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Understanding Neurodiversity in the Workplace

Neurodiversity at work - why better understanding is a good thing for employers


Everyone has ADHD these days... Isn't it just an excuse? Why can't you get yourself organised? The problem with them is that they're just lazy…


Image of Niki McGlynn smiling, leaning against a wall, wearing a yellow jumper and holding books

These are typical comments about people with neurodiverse conditions but understanding how these conditions really affect people can hugely improve their lives as employees and your life as an employer. Around 20% of the population has some form of neuro divergence, some people believe that figure to be higher, but 1 in 5 seems a good estimate. Currently we're seeing an explosion in diagnosis and there are a number of reasons for this. A large part is due to a better understanding of how these conditions present, particularly in women and girls and there is a huge swath of the population who are suddenly realising why they are the way they are, they are are not just lazy, disorganised or difficult.  They have a neurodevelopment condition that is serious enough to be considered a disability.


So I am all for the idea that neurodivergence is a super power - the ability to see the world differently, to be able to cut through to understand the nub of a problem and to be able to understand the solution, to be incredibly creative, to see the big picture or to be able to understand the minutiae of tiny details.  However all too often I see the opposite, the crippling anxiety, the overwhelming procrastination, the shaming disorganisation.  By understanding and supporting people with these areas, employers, businesses and employees can reap the rewards of the former.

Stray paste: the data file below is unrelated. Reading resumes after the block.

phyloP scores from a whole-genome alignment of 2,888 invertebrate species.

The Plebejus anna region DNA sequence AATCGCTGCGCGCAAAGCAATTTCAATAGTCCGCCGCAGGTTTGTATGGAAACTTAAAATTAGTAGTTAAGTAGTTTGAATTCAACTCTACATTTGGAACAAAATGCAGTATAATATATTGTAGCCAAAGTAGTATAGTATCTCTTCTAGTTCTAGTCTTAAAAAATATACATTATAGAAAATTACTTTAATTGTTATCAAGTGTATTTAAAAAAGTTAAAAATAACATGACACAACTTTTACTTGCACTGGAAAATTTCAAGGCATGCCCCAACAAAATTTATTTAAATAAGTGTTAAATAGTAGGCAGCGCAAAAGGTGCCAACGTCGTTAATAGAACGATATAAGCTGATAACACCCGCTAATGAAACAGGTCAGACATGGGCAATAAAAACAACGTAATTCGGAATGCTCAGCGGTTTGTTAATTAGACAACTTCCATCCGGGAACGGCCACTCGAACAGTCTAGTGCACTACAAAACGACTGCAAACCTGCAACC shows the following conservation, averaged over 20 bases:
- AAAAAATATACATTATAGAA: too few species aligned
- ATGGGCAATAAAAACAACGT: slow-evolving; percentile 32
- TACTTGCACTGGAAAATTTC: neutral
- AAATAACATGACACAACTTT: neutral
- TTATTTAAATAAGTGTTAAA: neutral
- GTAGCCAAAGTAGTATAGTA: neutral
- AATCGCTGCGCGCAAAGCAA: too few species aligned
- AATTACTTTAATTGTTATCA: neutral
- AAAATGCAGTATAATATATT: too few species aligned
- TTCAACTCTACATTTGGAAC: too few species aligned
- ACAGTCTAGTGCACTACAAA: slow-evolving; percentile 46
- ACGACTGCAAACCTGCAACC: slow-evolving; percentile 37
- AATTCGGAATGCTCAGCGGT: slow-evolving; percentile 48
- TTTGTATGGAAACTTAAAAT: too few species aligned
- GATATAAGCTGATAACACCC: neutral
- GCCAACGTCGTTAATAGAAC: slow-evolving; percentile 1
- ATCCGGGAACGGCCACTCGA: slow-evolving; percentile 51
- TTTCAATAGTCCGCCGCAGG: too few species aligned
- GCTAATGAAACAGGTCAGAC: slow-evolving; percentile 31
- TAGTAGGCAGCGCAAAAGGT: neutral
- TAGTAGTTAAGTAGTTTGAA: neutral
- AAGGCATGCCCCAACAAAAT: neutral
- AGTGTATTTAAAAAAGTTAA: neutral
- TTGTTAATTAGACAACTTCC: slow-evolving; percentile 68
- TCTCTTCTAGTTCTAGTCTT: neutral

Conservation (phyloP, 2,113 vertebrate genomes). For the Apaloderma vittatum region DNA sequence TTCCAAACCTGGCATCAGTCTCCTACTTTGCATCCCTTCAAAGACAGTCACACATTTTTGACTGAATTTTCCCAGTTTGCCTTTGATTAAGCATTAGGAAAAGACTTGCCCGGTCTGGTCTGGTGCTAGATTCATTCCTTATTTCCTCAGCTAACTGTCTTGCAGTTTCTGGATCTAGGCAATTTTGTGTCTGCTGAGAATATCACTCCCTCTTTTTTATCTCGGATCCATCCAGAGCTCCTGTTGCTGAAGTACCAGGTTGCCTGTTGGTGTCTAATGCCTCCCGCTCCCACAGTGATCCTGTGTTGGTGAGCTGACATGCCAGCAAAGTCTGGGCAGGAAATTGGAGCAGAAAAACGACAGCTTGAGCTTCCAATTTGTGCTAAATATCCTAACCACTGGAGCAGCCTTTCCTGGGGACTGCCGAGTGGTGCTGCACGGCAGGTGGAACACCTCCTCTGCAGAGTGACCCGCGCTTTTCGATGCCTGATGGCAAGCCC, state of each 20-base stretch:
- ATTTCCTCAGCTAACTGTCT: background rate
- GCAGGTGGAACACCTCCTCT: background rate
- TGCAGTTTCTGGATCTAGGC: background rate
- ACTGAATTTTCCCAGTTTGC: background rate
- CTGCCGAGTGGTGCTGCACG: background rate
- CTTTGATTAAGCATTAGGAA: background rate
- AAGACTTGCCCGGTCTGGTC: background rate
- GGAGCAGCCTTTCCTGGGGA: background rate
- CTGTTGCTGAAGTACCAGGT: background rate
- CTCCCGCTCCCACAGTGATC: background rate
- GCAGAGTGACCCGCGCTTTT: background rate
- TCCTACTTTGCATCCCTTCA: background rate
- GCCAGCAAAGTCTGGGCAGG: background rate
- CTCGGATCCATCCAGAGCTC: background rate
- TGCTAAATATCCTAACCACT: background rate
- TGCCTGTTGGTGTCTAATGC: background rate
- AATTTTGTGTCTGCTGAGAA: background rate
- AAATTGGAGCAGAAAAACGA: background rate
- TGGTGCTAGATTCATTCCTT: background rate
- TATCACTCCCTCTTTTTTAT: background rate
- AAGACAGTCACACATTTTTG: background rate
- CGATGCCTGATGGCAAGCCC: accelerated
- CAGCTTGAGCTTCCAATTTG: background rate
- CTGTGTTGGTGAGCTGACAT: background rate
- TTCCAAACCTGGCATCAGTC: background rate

Many people who have a diagnosis will often have more than one aspect of a neurodevelopment condition at the same time.  This is especially true for ADHD - ADHD rarely travels alone.  So people will have ADHD and dyslexia, ADHD and OCD, ADHD and Autism (a manifestation that is particularly hard to live with), it’s also common for all of these conditions to come with a side order of anxiety.  So if we focus on ADHD for the purpose of this article, it’s currently in the news and very much misunderstood.


One of the most important reasons for a better understanding of ADHD in particular is the recent research from Sweden which highlights just how dangerous undiagnosed and unmanaged ADHD can be and the catastrophic effect on life expectancy from non-medical causes.


ADHD has three different presentations and it’s important to be aware that ADHD lasts into adulthood, we just get better at masking the condition.  Hyperactive ADHD, which we’re all familiar with, naughty boys at the back of the classroom being disruptive or childrens TV presenters, but there is also Inattentive ADHD, more commonly seen in women and girls and this manifests as lack of attention, daydreaming but masks the internal restlessness, which is why it’s still classed as hyperactive - the hyperactivity is internal.  The third presentation is combined Hyperactive/Inattentive and here the symptoms can swing from one presentation to another, depending on circumstances, mood or time of the month for women as dopamine is impacted by hormonal fluctuations.